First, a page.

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Screening and early diagnosis of colorectal cancer

  • Paul H. Sugarbaker
Part of the Cancer Treatment and Research book series (CTAR, volume 33)

Abstract

Screening devices, if accepted by a large segment of the population, can profoundly decrease the incidence of a disease process. Institution of wide spread use of the pelvic examination and Papanicolaou’s smear have been accompanied by a profound decrease in the incidence of cervical cancer. In this disease process, a premalignant lesion known as carcinoma in situ, is present. This is detected by the Papanicolaou smear and leads to cauterization of the cervical epithelium in order to interrupt the transition of in situ cancer to invasive malignancy [1]. In Japan, flexible fiberoptic upper gastrointestinal endoscopy has led to marked improvement in survival of patients undergoing surgery for gastric cancer [2]. In Japan the survival following surgery for gastric cancer approaches 50%. In the United States where the disease is usually diagnosed only after severe symptoms occur, it is accompanied by a less than 20% 5-year survival. In this instance, patient and physician awareness of the disease process plus a fiberoptic endoscope to detect early cancer has led to a marked improvement in the survival of patients with this disease.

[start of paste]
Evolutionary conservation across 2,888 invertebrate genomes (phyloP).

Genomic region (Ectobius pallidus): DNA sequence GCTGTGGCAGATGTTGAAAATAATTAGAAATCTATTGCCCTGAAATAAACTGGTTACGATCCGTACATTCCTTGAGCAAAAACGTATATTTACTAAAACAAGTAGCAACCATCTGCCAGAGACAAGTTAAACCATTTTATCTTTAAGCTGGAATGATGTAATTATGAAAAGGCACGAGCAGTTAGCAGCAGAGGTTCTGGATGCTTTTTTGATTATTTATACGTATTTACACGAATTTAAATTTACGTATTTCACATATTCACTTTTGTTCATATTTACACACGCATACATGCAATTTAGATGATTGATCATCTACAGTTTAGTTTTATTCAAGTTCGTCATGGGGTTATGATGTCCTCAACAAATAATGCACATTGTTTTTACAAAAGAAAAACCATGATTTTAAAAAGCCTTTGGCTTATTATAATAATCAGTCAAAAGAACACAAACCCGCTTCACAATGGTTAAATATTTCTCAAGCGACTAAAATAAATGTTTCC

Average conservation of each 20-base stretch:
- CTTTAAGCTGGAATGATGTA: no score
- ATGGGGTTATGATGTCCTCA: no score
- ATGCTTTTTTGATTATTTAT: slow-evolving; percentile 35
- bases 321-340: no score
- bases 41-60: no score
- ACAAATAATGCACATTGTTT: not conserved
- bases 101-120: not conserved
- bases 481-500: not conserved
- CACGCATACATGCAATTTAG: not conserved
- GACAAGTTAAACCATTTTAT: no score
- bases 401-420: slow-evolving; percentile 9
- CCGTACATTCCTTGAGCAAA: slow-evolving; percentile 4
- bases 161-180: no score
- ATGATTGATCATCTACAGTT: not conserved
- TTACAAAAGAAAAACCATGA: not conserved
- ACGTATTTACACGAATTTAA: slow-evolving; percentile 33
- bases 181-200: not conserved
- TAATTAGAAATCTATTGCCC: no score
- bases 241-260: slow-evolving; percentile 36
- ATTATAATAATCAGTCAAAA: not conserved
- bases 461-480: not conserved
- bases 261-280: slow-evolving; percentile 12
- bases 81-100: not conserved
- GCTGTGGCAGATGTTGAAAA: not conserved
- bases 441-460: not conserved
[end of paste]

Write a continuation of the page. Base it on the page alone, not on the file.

Keywords

Colorectal Cancer Ulcerative Colitis Large Bowel Flexible Sigmoidoscopy Familial Polyposis 
These keywords were added by machine and not by the authors. This process is experimental and the keywords may be updated as the learning algorithm improves.

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Copyright information

© Martinus Nijhoff Publishers, Boston 1987

Authors and Affiliations

  • Paul H. Sugarbaker

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